Food delivery giant DoorDash is launching a fleet of corner stores accessible only via its contracted couriers as it hopes to win a share of Australia’s $100 billion annual grocery market despite the recent failure of a string of local start-ups attempting the same thing.
The company has been trialling three “DashMart” sites that will serve as bases to rapidly deliver fresh groceries, pantry staples and household items to customers living near the inner-western Sydney suburb of Alexandria, Melbourne’s CBD and Brisbane’s West End.
DashMart’s Melbourne site: Locals will be able to pick up groceries via the DoorDash app.
DashMart’s Melbourne site: Locals will be able to pick up groceries via the DoorDash app. SCOTT MCNAUGHTON / THE AGE
DoorDash believes it has the scale to succeed where its competitors have failed. “We wouldn’t be launching and expanding if we weren’t confident,” DoorDash Australia, Canada and New Zealand general manager Rebecca Burrows said.
DoorDash, a $US21 billion ($32 billion) US-listed firm, has much deeper pockets than its Australian competitors and has learnt from their failures: the business will not make ambitious claims of fulfilling orders within a specific timeframe.
“We’re not building a proposition that is too good to be true, where it’s kind of unbelievable that you can do it,” Burrows said. “We’re building a proposition that is sustainable for what we know our consumers want and what our Dashers can do and what we can fulfil.”
DashMart’s Australian launch comes just weeks after Voly, a start-up that raised $18 million in seed funding to deliver groceries from similar “dark stores”, announced it was ceasing to operate, citing a tough economic environment.
Its collapse followed market peers Quicko, which folded in mid-March, and Send, which called in administrators in May. Milkrun, the best funded of the local start-ups, is operating in parts of Sydney and Melbourne, but leaked investor documents from April showed it was losing about $13 per order.
Burrows said the short-lived start-ups’ ability to accumulate a substantial customer base was proof that demand existed for rapid delivery grocery services.
“It wasn’t that they didn’t have demand. It was that they probably couldn’t fast enough get the business model to work because they were operating in a niche,” she said.
“We’ve already got a lot of the infrastructure that you need to make a marketplace work … We won’t have the same challenges [where] they’re trying to build the whole piece from the beginning – we’re layering this into a business that’s already highly successful.”
Unlike Voly, Send and Milkrun, DoorDash does not employ its riders. Instead it engages them as independent contractors who are not entitled to a minimum wage, penalty rates, traditional workers’ compensation or other employee benefits. But that model is also efficient, allowing riders flexibility and the chance to work for several services at the same time. DoorDash’s riders will be able to collect orders from restaurants and its DashMarts on the same trip.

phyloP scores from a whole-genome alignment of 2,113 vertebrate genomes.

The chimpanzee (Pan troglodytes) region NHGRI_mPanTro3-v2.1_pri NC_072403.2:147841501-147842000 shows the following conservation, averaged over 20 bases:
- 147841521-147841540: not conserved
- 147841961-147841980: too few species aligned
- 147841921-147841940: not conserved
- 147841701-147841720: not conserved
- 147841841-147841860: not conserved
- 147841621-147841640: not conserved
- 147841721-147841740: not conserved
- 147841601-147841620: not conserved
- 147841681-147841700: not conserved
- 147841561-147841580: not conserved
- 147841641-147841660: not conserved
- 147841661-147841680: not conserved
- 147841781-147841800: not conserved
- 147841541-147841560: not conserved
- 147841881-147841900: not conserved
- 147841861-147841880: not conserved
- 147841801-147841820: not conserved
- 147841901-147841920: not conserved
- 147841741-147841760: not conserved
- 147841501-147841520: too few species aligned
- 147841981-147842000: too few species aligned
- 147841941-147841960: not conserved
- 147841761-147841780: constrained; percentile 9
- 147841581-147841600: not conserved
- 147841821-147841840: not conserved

In Sydney and Melbourne, DashMart will be competing with Milkrun as well as supermarket giant Woolworths’ Metro60, which it rolled out four months ago promising deliveries in under 60 minutes, and uses couriers from Uber.
Burrows said DashMart would complement major grocery chains by sourcing products from local businesses outside their range as well as through its extended operating hours of 7am to 3am.
While it was the last of the major food delivery players to enter the Australian market in September 2019, DoorDash has swiftly captured market share. Its more established competitor, Deliveroo, pulled out altogether last week. DoorDash reaches about 80 per cent of Australian consumers and has 70,000 couriers and 30,000 merchants.
DashMart’s delivery fees will be calculated according to distance. Site managers, operators and store packers will be employed or contracted by DoorDash, which will purchase products from suppliers.
Burrows said DoorDash would not head in the same trajectory of Deliveroo and the business was “confident about runway here in Australia”.
“We’re here in Australia to stay, you know, we’ve made a very deliberate decision to enter Australia to continue to expand and innovate in Australia,” she said.
Michael Kaine, the national secretary of the Transport Workers’ Union and a critic of the gig economy, said DoorDash had been part of industry calls for the federal government to set minimum standards in the transport sector. Until then, Kaine argued, expanding gig operators would continue to put downward pressure on wages.
The industry disputes that claim, and one gig economy industry insider, who was not authorised to speak on the record, said DoorDash’s new business could work because it leveraged their existing base of customers who ordered from restaurants.
Subscribe to our free mailing list and always be the first to receive the latest news and updates.